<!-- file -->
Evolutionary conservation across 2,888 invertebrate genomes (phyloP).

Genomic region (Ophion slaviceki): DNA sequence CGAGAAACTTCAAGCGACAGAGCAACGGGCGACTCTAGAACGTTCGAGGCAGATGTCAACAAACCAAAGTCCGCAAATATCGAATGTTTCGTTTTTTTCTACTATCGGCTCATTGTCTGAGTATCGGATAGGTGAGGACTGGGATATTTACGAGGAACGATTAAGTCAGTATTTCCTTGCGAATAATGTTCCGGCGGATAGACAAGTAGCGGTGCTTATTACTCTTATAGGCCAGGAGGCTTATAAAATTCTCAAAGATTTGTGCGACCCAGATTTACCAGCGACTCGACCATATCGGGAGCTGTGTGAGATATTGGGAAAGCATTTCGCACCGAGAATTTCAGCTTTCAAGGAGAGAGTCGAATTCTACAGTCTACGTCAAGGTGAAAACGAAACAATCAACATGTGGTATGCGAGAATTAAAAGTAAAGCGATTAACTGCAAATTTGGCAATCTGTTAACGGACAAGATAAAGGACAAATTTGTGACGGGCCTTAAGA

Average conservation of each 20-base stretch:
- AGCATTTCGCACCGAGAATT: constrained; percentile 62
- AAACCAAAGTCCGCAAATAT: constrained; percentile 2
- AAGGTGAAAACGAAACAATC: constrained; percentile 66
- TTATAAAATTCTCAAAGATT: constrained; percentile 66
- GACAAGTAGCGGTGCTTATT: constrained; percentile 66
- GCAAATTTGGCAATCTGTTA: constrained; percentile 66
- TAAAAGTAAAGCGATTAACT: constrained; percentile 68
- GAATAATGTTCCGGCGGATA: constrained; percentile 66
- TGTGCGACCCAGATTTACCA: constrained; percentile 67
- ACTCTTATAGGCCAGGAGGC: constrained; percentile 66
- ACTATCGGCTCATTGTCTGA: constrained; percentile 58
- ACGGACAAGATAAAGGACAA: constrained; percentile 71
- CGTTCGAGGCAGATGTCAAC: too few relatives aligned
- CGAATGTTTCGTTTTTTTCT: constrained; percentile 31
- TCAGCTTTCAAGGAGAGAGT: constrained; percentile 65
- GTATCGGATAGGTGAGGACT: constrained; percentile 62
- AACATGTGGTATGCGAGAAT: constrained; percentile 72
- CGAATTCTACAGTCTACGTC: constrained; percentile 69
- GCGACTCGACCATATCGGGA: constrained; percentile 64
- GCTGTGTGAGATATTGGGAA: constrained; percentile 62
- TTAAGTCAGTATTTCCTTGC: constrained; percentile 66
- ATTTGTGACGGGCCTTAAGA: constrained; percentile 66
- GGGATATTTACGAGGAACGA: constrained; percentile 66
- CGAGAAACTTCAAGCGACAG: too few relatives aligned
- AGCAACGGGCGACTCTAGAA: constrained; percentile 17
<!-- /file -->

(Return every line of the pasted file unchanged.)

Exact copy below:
Evolutionary conservation across 2,888 invertebrate genomes (phyloP).

Genomic region (Ophion slaviceki): DNA sequence CGAGAAACTTCAAGCGACAGAGCAACGGGCGACTCTAGAACGTTCGAGGCAGATGTCAACAAACCAAAGTCCGCAAATATCGAATGTTTCGTTTTTTTCTACTATCGGCTCATTGTCTGAGTATCGGATAGGTGAGGACTGGGATATTTACGAGGAACGATTAAGTCAGTATTTCCTTGCGAATAATGTTCCGGCGGATAGACAAGTAGCGGTGCTTATTACTCTTATAGGCCAGGAGGCTTATAAAATTCTCAAAGATTTGTGCGACCCAGATTTACCAGCGACTCGACCATATCGGGAGCTGTGTGAGATATTGGGAAAGCATTTCGCACCGAGAATTTCAGCTTTCAAGGAGAGAGTCGAATTCTACAGTCTACGTCAAGGTGAAAACGAAACAATCAACATGTGGTATGCGAGAATTAAAAGTAAAGCGATTAACTGCAAATTTGGCAATCTGTTAACGGACAAGATAAAGGACAAATTTGTGACGGGCCTTAAGA

Average conservation of each 20-base stretch:
- AGCATTTCGCACCGAGAATT: constrained; percentile 62
- AAACCAAAGTCCGCAAATAT: constrained; percentile 2
- AAGGTGAAAACGAAACAATC: constrained; percentile 66
- TTATAAAATTCTCAAAGATT: constrained; percentile 66
- GACAAGTAGCGGTGCTTATT: constrained; percentile 66
- GCAAATTTGGCAATCTGTTA: constrained; percentile 66
- TAAAAGTAAAGCGATTAACT: constrained; percentile 68
- GAATAATGTTCCGGCGGATA: constrained; percentile 66
- TGTGCGACCCAGATTTACCA: constrained; percentile 67
- ACTCTTATAGGCCAGGAGGC: constrained; percentile 66
- ACTATCGGCTCATTGTCTGA: constrained; percentile 58
- ACGGACAAGATAAAGGACAA: constrained; percentile 71
- CGTTCGAGGCAGATGTCAAC: too few relatives aligned
- CGAATGTTTCGTTTTTTTCT: constrained; percentile 31
- TCAGCTTTCAAGGAGAGAGT: constrained; percentile 65
- GTATCGGATAGGTGAGGACT: constrained; percentile 62
- AACATGTGGTATGCGAGAAT: constrained; percentile 72
- CGAATTCTACAGTCTACGTC: constrained; percentile 69
- GCGACTCGACCATATCGGGA: constrained; percentile 64
- GCTGTGTGAGATATTGGGAA: constrained; percentile 62
- TTAAGTCAGTATTTCCTTGC: constrained; percentile 66
- ATTTGTGACGGGCCTTAAGA: constrained; percentile 66
- GGGATATTTACGAGGAACGA: constrained; percentile 66
- CGAGAAACTTCAAGCGACAG: too few relatives aligned
- AGCAACGGGCGACTCTAGAA: constrained; percentile 17